There’s the reunion show, and then there’s the déjà vu show. Seven years ago, LCD Soundsystem headlined the Pitchfork Music Festival, playing the same stage, in the same timeslot, that they played last night. Last night’s 14-song setlist included the recent singles “American Dream” and “Call The Police,” but it also had seven of the same songs that they’d played the first time around. In the seven years between those two shows, the band didn’t change its approach one iota. They still played in a twitchily merciless robot groove. The same people were in the band, playing the same things. James Murphy made the same sort of halting, awkward stage patter, muttering about a bad back and introducing his band members over and over. For all I know, he wore the same shirt as he wore seven years ago. So why did last night’s set feel like so much more?
The LCD Soundsystem of 2017 not have changed since 2010 — like, at all — but the world sure has. When LCD played in 2010, they shared headlining duties with scratchy, elliptical indie rock OGs Modest Mouse and Pavement; they were the new jacks on the bill. This year, they’re holding down that top spot with a Tribe Called Quest and Solange. LCD are not really a rock band, but they’re the only headliners this year who are even kind of a rock band. History has continued its inexorable march forward, and Murphy had to change the line about the mild billionaire mayor on “New York, I Love You But You’re Bringing Me Down” to past tense even though, rest assured, New York is still bringing a lot of motherfuckers down in a lot of the same ways. The recent rock-revival oral history Meet Me In The Bathroom effectively painted Murphy as both a control-freak genius mastermind and kind of an asshole. (He’s got a great line in that book about playing festivals with bands like Bloc Party — bands who were always really nice to him — and just wanting to blow them off the stage. He sure as hell blew the Dirty Projectors off the stage last night.) People are now nostalgic for LCD’s already-nostalgic version of New York. And, most importantly, those old LCD jams have had time to marinate. They are now a whole lot of people’s favorite songs.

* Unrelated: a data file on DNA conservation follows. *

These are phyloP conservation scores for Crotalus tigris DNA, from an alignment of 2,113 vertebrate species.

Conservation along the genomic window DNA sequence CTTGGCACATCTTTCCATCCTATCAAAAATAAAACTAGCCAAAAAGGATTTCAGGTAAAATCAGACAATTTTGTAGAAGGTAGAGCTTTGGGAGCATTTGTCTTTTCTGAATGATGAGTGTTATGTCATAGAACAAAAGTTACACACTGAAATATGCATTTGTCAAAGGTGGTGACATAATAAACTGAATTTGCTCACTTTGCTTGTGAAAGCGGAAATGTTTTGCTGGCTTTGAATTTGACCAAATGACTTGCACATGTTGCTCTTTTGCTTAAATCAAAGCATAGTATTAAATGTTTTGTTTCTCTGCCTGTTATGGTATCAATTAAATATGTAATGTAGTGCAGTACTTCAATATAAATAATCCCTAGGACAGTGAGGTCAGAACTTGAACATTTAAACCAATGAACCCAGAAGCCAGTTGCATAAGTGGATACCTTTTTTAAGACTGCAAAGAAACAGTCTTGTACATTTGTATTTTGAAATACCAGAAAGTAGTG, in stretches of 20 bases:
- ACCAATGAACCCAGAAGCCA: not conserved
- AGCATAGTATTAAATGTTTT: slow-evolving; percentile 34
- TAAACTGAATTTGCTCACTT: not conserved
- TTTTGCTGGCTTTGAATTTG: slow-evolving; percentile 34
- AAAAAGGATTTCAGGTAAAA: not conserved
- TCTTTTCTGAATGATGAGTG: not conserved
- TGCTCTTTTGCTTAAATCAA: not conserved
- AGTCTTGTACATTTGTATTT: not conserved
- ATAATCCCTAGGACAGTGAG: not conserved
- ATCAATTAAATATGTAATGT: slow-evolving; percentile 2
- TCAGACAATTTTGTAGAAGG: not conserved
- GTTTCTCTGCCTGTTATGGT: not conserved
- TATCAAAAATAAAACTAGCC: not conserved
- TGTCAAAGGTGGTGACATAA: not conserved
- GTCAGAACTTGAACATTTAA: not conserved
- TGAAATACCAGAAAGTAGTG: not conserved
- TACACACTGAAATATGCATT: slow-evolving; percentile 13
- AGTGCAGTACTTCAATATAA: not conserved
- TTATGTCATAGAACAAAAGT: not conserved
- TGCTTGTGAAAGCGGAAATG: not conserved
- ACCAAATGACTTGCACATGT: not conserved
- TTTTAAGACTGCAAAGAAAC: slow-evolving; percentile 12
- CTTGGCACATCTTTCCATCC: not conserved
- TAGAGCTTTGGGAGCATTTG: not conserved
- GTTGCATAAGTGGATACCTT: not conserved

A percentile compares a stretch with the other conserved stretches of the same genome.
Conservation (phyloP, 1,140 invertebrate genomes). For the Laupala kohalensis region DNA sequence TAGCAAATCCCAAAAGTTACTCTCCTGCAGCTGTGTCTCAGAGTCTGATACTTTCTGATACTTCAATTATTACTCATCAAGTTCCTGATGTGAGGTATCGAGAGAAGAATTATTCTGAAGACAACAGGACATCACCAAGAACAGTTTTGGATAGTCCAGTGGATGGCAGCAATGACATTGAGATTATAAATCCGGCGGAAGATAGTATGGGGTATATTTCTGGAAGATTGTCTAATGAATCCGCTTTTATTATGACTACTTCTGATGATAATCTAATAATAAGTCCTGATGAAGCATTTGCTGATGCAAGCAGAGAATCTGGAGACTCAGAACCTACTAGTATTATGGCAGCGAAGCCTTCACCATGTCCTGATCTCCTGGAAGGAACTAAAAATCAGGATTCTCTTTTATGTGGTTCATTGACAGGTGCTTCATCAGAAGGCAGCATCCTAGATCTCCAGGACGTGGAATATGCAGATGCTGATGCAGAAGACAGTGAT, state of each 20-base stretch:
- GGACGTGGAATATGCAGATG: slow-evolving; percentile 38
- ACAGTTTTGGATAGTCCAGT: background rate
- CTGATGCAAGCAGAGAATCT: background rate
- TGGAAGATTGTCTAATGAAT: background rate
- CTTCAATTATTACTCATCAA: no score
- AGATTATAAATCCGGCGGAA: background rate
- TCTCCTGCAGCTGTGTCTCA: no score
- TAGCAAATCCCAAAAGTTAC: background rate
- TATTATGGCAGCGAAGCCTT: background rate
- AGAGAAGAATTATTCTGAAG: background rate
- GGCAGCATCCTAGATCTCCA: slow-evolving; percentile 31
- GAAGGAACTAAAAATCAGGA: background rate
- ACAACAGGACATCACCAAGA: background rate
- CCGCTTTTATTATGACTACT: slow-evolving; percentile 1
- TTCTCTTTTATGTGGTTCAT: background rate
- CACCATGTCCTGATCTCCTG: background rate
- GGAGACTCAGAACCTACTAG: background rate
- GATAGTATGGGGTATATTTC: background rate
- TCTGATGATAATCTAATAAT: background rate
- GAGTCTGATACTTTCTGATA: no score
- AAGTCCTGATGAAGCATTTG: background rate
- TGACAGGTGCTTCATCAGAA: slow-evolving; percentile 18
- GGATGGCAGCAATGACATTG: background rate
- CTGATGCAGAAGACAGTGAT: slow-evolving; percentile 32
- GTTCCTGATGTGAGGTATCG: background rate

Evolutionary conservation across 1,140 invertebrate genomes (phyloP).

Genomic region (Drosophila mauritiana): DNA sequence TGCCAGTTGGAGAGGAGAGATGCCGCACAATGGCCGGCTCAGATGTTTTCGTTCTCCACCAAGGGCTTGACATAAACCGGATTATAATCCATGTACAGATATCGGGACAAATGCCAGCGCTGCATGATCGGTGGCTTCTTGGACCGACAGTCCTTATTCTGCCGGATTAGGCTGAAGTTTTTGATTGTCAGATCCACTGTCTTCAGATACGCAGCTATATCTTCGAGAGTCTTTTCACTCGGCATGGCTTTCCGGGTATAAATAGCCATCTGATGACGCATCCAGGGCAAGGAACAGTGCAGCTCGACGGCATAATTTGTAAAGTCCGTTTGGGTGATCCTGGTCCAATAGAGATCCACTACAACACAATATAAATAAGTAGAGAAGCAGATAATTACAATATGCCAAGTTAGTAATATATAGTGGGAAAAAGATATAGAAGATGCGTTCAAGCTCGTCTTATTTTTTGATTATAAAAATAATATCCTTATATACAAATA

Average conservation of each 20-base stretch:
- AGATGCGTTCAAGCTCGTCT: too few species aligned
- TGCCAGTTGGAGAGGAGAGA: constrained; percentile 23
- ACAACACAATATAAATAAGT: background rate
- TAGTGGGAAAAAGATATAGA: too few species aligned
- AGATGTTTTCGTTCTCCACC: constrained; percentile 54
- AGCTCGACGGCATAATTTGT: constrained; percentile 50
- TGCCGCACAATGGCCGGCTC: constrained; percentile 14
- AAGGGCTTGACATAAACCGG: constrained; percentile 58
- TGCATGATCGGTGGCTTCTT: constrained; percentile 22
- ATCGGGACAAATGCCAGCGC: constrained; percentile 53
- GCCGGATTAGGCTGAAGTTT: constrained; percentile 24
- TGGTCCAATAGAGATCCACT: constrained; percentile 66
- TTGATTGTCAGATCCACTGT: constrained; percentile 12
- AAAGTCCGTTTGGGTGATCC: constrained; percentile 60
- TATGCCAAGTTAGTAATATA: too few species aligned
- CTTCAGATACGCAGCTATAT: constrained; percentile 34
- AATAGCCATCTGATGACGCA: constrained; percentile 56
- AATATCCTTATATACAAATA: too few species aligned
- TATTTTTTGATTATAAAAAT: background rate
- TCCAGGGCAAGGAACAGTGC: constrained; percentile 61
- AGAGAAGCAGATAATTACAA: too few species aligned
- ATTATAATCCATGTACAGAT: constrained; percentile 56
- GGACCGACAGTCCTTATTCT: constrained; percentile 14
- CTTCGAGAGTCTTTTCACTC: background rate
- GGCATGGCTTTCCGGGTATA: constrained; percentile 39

What made LCD Soundsystem’s headlining set last night spectacular — and it really was spectacular — wasn’t so much the band itself. They sounded amazing, but in the exact same way that they’ve always sounded amazing. Instead, what put it over the top was the crowd, who was very much there for the whole thing. It’s not nostalgia, I don’t think, so much as familiarity; we’ve had time to absorb those songs into our lives, to memorize their tics and pivots and climaxes. Of all the times I saw LCD back in their first iteration — and I saw them a bunch of times — I don’t remember anyone freaking out for the beginning of “Tribulations.” But when the band launched into “Tribulations” last night, it hit like a bomb; people went off. If the band has grown at all as a live act, it’s because they’ve gotten better at putting together a setlist, at knowing how crowds will react to every old banger. They know which songs are their best ones, and they’re not playing relative whiffs like “Drunk Girls” anymore. Last night’s set pushed forward to one glorious climactic moment, and that moment delivered.
It’s hard to say how it happened, other than maybe the song just being that great, but “All My Friends” is basically “Wonderwall” now. It’s reached generational-anthem status. It’s become a song that reminds people not of the group singing it but of moments and people and places in their own lives. The band closed last night’s set with the song, which was absolutely the right call. They didn’t come back for an encore after that because why would they? How could they top it? Instead, they just surfed the moment. By the time they reached that song’s raging finale, the endlessly sad and happy and life-affirming “Where are your friends tonight?” finale, people weren’t really even looking at the band anymore. They were looking at their friends, at strangers, at the whole beautiful scene around them, and they were howling those words at the top of their lungs. In that moment, the members of LCD Soundsystem themselves became obsolete. They were there to conduct that moment, to act as channels for the drunken memories of thousands of people in a park in Chicago. And that’s the moment that LCD Soundsystem transcended.